Presentation on theme: "MUSI 3104 W12 Harder 1960s/70s rock. The June 1970 Festival Express tour provides an extremely valuable window onto some of the sociological, economic,"— Presentation transcript:
The June 1970 Festival Express tour provides an extremely valuable window onto some of the sociological, economic, political, and other conditions surrounding popular music in Canada at the time. So let's watch some excerpts and then discuss the question: what are the many ways in which such factors are illustrated here? DVD: Festival Express excerpts
As we've seen, some of the earliest Canadian artists to become internationally successful and to also have some kind of idiosyncratic style were in the folk field. They were also sometimes artists who blurred the boundary between folk and rock. This blurring is even deeper since there were some other, straight-out rock acts who were also becoming famous and distinctive at around the same time. So in addition to Canadian associations with folk and folk-rock music, there were developing Canadian associations with hard rock, and jazz-rock. The Guess Who was a major band in the late 1960s and early 1970s, and pretty much the first Canadian rock band to gain significant notice. They evolved from a Winnipeg band in 1962, led by Chad Allan and Randy Bachman. Burton Cummings joined in 1965, and Allan (the original leader) left shortly afterwards, making Cummings and Randy Bachman the front people. Quick discussion, "Bachman" pronunciation. Of course not a uniquely Canadian situation (consider Moog).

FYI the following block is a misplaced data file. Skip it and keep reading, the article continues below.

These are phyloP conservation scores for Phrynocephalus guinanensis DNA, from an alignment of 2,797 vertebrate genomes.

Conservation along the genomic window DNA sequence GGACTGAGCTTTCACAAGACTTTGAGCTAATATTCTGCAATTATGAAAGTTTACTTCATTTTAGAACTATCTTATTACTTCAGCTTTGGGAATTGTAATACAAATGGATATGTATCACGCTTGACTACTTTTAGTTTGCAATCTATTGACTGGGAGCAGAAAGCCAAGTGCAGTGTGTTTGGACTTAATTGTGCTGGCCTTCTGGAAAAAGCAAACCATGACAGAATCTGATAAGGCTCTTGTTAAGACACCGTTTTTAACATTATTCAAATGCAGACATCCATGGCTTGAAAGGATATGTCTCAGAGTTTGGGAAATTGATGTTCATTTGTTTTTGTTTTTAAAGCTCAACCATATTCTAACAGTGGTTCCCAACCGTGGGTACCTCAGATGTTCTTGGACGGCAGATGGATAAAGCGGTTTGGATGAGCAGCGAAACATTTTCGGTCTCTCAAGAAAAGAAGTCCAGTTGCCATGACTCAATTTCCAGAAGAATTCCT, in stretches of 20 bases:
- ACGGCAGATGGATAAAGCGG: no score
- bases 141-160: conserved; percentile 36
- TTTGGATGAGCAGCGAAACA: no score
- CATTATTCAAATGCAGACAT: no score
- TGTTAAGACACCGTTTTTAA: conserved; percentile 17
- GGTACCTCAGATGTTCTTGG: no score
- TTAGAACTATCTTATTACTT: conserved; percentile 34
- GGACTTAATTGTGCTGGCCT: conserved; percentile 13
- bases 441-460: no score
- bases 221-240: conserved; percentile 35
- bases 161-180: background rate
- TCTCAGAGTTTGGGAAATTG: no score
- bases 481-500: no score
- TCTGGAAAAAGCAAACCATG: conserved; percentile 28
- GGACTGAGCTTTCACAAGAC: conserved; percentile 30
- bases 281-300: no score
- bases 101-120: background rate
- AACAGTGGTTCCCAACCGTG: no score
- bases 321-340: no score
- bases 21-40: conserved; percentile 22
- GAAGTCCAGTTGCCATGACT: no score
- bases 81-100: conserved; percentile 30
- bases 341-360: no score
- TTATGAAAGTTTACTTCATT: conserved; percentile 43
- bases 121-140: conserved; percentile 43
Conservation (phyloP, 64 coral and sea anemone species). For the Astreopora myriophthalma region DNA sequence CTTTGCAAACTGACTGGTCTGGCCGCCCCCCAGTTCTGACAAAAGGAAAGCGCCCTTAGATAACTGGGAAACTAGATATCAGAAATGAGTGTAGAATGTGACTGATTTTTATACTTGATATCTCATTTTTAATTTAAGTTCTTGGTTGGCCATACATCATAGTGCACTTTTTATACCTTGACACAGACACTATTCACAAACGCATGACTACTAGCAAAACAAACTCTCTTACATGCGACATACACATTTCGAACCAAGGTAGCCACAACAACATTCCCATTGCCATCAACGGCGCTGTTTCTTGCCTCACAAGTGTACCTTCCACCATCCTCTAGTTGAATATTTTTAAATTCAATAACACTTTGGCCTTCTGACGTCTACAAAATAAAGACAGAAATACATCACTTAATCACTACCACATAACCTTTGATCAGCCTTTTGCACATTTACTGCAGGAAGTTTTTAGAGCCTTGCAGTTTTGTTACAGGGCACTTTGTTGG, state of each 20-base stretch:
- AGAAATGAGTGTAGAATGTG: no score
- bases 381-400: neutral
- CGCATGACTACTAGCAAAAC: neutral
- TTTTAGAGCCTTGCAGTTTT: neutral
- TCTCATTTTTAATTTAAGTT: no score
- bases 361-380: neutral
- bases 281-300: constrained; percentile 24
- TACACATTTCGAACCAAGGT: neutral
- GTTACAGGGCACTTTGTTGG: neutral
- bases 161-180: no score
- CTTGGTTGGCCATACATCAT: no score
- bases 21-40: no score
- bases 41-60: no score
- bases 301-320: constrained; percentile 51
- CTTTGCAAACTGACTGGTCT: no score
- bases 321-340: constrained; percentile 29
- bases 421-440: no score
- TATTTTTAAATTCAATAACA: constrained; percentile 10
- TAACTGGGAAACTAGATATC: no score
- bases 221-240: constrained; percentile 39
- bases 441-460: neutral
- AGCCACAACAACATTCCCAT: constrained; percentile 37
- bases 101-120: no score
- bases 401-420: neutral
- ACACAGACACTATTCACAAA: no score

The origin of name is interesting. The original band was called Chad Allan and the Expressions. Their 1965 single "Shakin' All Over" was potential hit material, and the "Guess Who" name was attached to it to encourage a sense that the group may be a famous British one in disguise. Discuss: why would that be seen as a good move? Include here the general stylistic tone of Canadian rock bands in the mid-1960s The name stuck, partly because the single did well. The first self- written hit for The Guess Who was "These Eyes," followed by several others. Bachman left in 1970, after which it essentially became a Cummings solo project (albeit a very successful one into the mid-1970s). The Guess Who "These Eyes" (1969) Compare with blue-eyed soul like Righteous Bros. In general, The Guess Who were perceived as being more on the pop end of the rock spectrum, rather than the countercultural or heavy end.
Overhead: The Guess Who Canned Wheat LP cover Notice the marketing: as much regional (prairie) as Canadian. The one Guess Who song which seems to have more nationalistic significance, and also hints most at a harder rock edge, is "American Woman." Overhead: American Woman LP cover The Guess Who "American Woman" (1970) On the surface this is standard anti-Americanism of the time. It was also musically influential, especially in the lead guitar tone. Overhead: Tech21 American Woman pedal It's also noteworthy for the way it displays a typical 1960s rock misogyny.